CATPC and Renzo Martens will be the Dutch entry for the Venice Biennale of 2024. In light of this announcement I'm reminded of something their gallerist Alexander Koch wrote in the book 'CATPC' from 2017: 'it is becoming clear how different the social, economic and contentual dimensions of these sculptures appear when looked at from different points of view. Our gallery KOW is one of those locations where social and economic inequality can be critically reflected on from a position of privilege.'
He goes on to say that: 'any such attempt to reorganise the art world's ideological parameters, symbolic capitals, material resources, and social privileges so that they actually reduce inequality rather than increase it will inevitably involve pitfalls. This particular model has a number of economic aspects, one of which is that 50 percent of the profits from the sale of the CATPC's sculptures flow to Lusanga, while the other 50 percent remain, as is usual, with the gallery in Berlin. This is not about creating an exception to the rule, but rather a different constellation of actors and relationships.'
The particular phrasing of 'as is usual', reminds me of another text from about sixty years earlier. Marcel Broodthaers speaks about his gallerist on the invitation to his first-ever exhibition, saying: 'if I sell something, he'll take 30%. These are, it seems, normal conditions.' We can sense Broodthaers' indignation at the workings of the gallery system and by explicating that this high commission is business as usual, he reassures us, and perhaps himself, that he isn't being exploited.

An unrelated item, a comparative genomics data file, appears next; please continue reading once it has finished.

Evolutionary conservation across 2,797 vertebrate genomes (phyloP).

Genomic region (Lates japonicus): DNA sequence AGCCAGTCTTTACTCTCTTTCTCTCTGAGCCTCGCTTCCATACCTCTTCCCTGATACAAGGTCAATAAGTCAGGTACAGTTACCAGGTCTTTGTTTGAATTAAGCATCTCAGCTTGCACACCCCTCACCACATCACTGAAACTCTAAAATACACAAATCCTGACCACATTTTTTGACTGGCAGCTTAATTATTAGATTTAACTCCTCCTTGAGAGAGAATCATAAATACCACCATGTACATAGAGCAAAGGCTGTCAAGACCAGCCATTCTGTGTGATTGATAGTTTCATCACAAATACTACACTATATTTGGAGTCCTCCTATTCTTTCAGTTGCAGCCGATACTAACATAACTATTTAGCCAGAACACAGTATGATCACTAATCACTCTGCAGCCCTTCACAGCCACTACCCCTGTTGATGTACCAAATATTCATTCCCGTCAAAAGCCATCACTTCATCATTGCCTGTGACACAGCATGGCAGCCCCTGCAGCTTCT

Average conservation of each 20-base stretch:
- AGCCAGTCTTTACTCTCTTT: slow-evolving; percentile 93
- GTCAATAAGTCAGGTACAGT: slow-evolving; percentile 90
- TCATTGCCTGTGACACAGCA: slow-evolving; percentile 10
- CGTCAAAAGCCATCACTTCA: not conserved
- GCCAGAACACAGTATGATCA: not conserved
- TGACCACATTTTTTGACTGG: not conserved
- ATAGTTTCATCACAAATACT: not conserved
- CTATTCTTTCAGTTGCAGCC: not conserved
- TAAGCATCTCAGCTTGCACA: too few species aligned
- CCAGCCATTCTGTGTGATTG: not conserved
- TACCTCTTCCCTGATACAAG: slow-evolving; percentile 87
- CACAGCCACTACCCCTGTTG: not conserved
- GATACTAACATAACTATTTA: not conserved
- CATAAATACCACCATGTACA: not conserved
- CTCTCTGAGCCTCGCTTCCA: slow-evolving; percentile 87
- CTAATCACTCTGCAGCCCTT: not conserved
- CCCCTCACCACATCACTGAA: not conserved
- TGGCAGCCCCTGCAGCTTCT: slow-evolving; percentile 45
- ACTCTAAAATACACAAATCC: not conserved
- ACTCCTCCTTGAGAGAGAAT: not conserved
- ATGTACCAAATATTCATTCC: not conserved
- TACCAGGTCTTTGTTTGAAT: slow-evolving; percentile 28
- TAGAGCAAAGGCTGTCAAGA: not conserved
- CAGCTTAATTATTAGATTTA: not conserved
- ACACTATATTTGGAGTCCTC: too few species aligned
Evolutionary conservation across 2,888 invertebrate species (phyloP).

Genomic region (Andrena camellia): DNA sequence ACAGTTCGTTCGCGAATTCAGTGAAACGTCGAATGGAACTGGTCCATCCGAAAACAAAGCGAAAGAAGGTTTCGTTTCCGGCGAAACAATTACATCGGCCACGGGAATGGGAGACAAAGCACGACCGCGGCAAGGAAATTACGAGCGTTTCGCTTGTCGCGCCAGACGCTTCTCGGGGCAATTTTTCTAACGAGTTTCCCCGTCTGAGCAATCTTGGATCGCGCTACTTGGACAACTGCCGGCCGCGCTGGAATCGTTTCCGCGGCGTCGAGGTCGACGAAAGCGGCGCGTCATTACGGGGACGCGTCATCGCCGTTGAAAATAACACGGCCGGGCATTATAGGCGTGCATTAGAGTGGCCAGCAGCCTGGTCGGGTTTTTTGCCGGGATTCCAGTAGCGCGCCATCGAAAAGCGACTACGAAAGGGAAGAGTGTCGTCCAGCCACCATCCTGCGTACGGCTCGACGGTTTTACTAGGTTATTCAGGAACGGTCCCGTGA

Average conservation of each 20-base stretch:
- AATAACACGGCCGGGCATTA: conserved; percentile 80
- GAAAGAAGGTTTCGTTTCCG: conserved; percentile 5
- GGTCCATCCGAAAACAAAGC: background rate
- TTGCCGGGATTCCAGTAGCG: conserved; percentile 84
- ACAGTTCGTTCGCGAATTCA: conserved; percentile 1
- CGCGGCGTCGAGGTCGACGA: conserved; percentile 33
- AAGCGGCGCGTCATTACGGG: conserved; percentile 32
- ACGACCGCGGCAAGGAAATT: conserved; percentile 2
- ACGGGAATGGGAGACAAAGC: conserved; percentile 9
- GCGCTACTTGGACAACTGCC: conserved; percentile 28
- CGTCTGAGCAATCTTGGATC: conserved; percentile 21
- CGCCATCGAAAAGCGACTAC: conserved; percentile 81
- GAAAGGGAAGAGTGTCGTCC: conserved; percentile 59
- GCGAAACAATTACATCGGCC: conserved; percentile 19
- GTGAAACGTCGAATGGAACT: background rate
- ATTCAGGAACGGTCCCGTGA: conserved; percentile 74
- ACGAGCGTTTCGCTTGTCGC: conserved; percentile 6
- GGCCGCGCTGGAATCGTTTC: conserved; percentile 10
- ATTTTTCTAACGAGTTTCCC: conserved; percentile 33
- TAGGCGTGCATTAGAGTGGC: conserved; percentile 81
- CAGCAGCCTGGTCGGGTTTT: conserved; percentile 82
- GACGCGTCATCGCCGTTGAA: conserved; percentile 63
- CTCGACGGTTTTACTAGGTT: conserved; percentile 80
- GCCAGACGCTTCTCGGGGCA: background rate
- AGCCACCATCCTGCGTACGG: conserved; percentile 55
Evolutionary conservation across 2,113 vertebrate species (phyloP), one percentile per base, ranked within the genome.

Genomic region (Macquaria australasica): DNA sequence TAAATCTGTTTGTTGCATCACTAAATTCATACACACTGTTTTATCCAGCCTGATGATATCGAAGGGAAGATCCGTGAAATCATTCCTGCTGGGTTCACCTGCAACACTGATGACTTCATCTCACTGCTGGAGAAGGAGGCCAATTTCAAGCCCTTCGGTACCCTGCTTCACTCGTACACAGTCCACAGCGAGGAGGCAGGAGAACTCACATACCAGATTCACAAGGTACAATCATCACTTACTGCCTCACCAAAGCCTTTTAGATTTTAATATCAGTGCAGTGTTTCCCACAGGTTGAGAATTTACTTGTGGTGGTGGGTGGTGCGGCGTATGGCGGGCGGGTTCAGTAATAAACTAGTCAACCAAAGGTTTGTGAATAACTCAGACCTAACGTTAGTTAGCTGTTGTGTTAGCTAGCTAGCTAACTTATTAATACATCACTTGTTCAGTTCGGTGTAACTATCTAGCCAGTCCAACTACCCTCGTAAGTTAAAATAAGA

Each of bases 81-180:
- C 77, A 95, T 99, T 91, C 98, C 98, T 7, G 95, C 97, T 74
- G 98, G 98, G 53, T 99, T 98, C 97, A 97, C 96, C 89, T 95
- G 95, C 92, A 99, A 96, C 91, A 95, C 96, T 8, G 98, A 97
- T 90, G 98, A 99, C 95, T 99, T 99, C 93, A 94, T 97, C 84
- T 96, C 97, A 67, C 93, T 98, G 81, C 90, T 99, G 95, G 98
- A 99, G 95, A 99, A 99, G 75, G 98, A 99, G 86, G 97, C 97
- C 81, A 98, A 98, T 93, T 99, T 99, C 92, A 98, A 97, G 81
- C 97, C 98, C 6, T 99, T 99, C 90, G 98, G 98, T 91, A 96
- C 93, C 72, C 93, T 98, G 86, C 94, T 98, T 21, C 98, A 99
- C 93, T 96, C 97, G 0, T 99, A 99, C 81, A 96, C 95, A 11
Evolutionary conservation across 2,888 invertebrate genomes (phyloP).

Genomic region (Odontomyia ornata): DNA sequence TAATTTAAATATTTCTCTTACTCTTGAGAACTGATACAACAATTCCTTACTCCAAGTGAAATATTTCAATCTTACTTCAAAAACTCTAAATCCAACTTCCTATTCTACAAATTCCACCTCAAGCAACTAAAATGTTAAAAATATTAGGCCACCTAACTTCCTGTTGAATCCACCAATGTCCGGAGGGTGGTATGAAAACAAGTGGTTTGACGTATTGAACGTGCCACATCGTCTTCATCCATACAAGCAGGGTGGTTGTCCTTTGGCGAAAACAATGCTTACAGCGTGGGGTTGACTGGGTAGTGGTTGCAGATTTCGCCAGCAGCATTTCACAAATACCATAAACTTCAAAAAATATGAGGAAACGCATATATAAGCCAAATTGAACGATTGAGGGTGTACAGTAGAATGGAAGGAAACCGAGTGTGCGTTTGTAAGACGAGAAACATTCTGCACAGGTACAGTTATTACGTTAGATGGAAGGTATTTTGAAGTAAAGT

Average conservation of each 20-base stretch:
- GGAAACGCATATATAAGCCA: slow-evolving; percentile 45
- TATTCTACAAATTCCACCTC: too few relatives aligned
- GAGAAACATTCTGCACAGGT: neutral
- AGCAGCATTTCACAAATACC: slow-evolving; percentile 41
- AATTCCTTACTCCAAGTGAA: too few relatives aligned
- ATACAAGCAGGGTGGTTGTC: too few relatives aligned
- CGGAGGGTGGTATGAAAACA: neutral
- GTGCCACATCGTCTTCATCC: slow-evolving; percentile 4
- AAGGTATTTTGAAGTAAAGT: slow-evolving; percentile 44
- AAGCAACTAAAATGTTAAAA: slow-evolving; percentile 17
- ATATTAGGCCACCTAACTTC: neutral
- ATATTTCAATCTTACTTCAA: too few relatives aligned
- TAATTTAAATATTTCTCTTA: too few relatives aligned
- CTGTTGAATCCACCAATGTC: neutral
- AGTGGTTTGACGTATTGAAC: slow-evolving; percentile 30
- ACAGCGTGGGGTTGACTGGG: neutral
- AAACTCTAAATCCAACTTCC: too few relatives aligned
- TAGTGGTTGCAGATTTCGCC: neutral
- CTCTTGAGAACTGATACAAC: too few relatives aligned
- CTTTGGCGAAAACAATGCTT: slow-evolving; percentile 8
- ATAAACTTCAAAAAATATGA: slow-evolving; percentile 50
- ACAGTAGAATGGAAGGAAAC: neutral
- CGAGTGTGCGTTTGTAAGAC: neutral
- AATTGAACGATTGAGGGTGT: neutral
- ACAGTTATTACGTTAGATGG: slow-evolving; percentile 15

If sixty years ago the mention of a thirty percent commission was still something that could rattle an audience, Alexander Koch assures us today that a fifty percent commission on all sales is a non-negotiable proposition. For all its focus on social issues and reduction of inequality, Koch and friends don't seem to wish to question the accumulation of wealth, and power, in the gallery system that has quietly occurred over the last decades and which has done nothing but deepen the links between art and capital.
Simply proclaiming such self-serving business choices as inescapable truths is about as far from facilitating any 'attempt to reorganise the art world's ideological parameters' as one could get.